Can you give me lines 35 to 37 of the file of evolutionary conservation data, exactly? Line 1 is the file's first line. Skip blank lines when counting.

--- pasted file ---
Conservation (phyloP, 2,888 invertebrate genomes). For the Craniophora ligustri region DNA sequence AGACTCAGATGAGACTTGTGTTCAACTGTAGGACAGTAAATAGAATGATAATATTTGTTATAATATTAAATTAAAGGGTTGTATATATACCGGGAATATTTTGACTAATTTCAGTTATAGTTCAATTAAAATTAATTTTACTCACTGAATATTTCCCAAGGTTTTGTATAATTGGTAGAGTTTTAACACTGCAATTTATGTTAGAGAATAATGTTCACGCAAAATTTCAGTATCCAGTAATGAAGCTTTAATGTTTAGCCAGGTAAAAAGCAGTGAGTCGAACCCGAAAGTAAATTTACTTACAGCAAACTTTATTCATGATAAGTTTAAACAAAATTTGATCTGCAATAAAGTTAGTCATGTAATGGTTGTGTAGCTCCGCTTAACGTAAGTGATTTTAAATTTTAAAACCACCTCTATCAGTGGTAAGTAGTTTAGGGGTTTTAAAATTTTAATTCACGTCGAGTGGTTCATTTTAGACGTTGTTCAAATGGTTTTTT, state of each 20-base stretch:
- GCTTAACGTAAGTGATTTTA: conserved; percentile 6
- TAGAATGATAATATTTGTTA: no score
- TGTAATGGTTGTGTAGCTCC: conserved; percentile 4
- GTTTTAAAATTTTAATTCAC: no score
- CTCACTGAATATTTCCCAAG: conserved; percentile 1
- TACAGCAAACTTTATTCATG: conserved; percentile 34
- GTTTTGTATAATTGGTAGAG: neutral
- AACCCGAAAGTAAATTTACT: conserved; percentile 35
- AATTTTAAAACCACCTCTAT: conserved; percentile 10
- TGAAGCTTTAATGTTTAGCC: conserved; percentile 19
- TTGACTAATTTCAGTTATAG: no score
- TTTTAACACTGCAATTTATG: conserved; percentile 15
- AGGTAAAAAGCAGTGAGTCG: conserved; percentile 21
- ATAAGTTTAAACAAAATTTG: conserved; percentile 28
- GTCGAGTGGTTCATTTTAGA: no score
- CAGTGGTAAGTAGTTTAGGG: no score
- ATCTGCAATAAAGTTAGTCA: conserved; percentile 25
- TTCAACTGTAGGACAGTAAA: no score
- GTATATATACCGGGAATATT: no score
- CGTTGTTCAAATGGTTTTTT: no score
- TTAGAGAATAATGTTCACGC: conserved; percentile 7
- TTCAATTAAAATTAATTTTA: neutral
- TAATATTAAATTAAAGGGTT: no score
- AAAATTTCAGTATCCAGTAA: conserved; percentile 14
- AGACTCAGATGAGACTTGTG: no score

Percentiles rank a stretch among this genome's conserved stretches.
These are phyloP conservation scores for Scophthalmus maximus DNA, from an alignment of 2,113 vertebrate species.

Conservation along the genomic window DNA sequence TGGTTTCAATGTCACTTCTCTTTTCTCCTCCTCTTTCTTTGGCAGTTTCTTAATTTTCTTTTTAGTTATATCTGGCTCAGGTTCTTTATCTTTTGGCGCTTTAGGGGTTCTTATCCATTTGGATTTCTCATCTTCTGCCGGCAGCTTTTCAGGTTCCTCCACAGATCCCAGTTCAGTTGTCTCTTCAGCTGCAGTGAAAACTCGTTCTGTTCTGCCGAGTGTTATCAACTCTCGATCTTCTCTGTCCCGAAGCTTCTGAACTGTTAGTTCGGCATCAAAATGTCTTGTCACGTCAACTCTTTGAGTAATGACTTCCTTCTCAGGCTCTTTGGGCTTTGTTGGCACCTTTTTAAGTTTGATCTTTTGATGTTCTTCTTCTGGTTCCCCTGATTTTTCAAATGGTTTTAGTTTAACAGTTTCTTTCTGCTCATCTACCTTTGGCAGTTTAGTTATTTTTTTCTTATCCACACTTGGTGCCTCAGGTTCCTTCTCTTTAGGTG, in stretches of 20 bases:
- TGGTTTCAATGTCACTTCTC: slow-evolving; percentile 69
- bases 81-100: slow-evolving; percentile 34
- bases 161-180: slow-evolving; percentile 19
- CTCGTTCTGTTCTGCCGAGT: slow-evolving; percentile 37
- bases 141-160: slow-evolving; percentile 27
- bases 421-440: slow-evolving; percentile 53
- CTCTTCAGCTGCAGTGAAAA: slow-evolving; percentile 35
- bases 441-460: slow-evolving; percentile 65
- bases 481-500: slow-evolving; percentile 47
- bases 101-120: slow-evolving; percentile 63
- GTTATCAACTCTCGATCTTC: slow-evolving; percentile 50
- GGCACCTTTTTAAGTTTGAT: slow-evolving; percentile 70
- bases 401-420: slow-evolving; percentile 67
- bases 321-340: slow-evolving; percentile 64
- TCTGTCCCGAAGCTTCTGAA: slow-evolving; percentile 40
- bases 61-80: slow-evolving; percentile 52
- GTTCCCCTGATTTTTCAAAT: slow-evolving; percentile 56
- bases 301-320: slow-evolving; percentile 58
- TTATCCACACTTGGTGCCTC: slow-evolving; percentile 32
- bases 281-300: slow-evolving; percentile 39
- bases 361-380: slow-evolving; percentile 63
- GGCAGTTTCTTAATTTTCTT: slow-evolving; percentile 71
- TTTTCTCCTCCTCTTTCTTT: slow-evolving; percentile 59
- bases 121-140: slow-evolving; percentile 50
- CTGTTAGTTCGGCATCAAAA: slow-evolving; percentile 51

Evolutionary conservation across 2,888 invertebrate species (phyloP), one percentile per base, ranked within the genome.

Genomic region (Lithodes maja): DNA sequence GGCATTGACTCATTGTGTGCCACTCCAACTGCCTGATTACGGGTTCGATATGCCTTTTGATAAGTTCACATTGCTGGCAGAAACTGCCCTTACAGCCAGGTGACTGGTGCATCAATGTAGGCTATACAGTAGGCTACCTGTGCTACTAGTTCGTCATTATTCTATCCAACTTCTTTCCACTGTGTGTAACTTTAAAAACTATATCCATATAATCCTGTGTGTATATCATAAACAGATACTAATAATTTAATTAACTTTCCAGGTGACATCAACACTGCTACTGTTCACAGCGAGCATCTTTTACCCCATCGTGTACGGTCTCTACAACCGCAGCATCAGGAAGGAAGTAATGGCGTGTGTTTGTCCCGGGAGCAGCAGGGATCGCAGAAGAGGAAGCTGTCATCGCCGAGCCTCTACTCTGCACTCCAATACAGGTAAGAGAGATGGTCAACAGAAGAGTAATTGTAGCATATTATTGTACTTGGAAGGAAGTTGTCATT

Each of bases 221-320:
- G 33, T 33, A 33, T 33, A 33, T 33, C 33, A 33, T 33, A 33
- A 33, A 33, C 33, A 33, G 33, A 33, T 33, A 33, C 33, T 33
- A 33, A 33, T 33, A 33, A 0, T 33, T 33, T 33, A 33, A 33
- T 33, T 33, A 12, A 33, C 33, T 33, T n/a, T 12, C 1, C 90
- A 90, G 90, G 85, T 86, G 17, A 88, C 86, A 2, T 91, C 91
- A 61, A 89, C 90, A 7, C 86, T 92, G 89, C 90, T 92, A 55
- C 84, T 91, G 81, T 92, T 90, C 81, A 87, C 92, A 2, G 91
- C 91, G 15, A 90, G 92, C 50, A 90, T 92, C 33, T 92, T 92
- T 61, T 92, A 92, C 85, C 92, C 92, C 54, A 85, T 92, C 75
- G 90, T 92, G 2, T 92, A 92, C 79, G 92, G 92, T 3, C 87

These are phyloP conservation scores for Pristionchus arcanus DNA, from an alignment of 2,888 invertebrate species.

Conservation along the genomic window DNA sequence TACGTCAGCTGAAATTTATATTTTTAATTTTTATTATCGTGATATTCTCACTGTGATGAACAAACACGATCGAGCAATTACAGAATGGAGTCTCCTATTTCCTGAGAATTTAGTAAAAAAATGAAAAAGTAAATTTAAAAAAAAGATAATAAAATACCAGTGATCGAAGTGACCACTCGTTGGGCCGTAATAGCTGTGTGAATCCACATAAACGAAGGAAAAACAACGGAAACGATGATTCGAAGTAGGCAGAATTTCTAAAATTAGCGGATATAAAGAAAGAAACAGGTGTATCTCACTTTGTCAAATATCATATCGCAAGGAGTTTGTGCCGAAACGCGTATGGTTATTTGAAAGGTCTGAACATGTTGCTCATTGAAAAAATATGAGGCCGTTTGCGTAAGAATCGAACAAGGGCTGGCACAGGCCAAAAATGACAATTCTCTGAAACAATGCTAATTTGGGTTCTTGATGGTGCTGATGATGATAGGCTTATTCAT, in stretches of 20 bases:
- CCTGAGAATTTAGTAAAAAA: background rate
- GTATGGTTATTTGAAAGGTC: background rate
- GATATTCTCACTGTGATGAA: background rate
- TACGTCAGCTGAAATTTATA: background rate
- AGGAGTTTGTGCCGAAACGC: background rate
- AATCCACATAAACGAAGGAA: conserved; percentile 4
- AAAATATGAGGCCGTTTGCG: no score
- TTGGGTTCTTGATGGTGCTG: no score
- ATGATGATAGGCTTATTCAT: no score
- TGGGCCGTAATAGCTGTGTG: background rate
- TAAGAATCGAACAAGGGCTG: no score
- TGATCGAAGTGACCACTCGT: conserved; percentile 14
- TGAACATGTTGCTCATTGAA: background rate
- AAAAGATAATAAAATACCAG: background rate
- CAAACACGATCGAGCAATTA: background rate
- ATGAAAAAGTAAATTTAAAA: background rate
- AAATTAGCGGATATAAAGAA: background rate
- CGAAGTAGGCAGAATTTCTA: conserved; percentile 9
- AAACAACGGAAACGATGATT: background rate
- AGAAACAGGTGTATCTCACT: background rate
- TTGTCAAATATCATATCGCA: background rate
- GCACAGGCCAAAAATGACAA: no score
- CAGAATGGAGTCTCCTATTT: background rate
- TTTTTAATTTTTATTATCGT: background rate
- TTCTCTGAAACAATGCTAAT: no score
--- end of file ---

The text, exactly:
- bases 421-440: slow-evolving; percentile 53
- CTCTTCAGCTGCAGTGAAAA: slow-evolving; percentile 35
- bases 441-460: slow-evolving; percentile 65